Colorado-based author Ashlee Cowles is using her craft to address an ongoing drift between the civilian and military communities.
Cowles, who wrote Beneath the Wandering Stars in 2016, recently released a new novel after realizing her characters had an untold story. Below Northern Lights, a young adult travel romance, uses the original characters from the first book and incorporates many of her own experiences into the narrative–including the setting. She says rather than write solely through the lens of a military kid, readers get a glimpse of what today’s returning service members face as well.
“The second story is told from the perspective of a 19-year-old disabled veteran,” she explained. “It [the topic] happened organically. When I finished the first book so many people asked if there would be another. I feel like Lucas’ story had to be told.”
Main character Lucas Santiago returns from combat after being injured during a deployment overseas. Currently, there are over four million service-connected disabled veterans, according to a 2017 report by the Census Bureau. Cowles, who teaches classic literature to high school students, uses this story to highlight what life looks like for military personnel transitioning into civilian life after war.
“I wanted readers to have an understanding of what returning soldiers face when they integrate into their new normal,” she said. “. . . Bridge that civilian-military divide that I think is still a very real thing.”
The author did extensive research to ensure the story was an accurate depiction, which included outreach to the organizations working with veterans of current conflicts. “To start, I watched a lot of YouTube videos with interviews of disabled veterans. I learned a lot about the prosthetics used. Skye [one of the characters] talks about wanting to join an expedition–I based that off a real organization that does that in the US and UK,” she said.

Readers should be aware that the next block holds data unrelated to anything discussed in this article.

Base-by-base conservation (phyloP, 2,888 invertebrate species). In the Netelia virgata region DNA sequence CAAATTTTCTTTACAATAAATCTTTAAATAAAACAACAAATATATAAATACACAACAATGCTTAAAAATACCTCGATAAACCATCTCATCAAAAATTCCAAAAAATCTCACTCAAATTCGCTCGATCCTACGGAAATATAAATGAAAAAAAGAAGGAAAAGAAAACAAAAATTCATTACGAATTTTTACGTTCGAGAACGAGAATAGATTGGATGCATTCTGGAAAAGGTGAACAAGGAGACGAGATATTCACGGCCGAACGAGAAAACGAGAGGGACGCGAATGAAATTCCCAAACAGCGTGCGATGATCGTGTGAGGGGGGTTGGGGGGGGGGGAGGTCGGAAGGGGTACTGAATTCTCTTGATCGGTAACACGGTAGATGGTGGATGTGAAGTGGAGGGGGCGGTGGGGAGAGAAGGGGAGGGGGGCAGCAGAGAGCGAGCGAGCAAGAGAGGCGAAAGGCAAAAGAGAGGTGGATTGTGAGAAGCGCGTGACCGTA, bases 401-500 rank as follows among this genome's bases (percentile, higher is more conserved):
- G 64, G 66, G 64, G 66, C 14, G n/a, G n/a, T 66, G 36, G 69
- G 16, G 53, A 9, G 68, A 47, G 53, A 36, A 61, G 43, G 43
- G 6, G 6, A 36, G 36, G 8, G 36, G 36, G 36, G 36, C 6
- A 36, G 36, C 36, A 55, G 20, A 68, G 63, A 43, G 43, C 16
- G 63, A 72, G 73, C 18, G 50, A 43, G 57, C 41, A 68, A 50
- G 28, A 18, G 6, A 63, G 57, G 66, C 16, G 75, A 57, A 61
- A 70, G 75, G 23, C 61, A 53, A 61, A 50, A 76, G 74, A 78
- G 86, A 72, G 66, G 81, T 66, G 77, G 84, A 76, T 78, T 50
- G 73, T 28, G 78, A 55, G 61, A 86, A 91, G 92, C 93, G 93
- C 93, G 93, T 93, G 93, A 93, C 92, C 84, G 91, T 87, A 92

In one passage, the book starts with Lucas sharing the most challenging part of reintegration into society:
The worst part is the way people stare. Forget all the things I can’t do anymore. I’ll find new hobbies. Forget that at first it was hard to open a door without help, let alone take a shower. Those are things I’ll either get used to or get over. But the way people stare–like I’m one of those sad-eyed puppies in a Humane Society commercial–that’s what will never be normal.”
Cowles says in order to get inside Lucas’ head for that sort of authentic reaction, she spent time getting to know people who live that on a daily basis.
“I reached out to a young adult blogger who gave me a lot of feedback on her experience being in a wheelchair. That helps with Lucas’ reaction to things,” she added.
She also studied Walking with the Wounded, a British organization helping injured former British Armed Forces veterans during their career transition, and Pets for Vets, a program connecting American veterans with shelter pets that serve as companion animals.
Below Northern Lights targets older teenagers and adults, with a love story that accompanies road trip elements. Even though the book is fictional, Cowles injects her own voice as she continues to embrace the unique lifestyle she experienced growing up in the military. As an Army kid who moved frequently, she didn’t have established roots in any one place so wandering the world became comfortable to her –and she leans on that when picking settings for her book.
“Because of my graduate school program, I lived there [Scotland] for a year and rented a camper van, like Gabi and Lucas do,” she said. “Wherever I travel to, I want to include that in my writing.”
Ashlee Cowles’ first novel Beneath Wandering Stars was awarded the 2017 Colorado Book Award for young adult literature by Colorado Humanities. To learn more about the author, including her upcoming events, visit http://ashleecowles.com/.
By Bianca M. Strzalkowski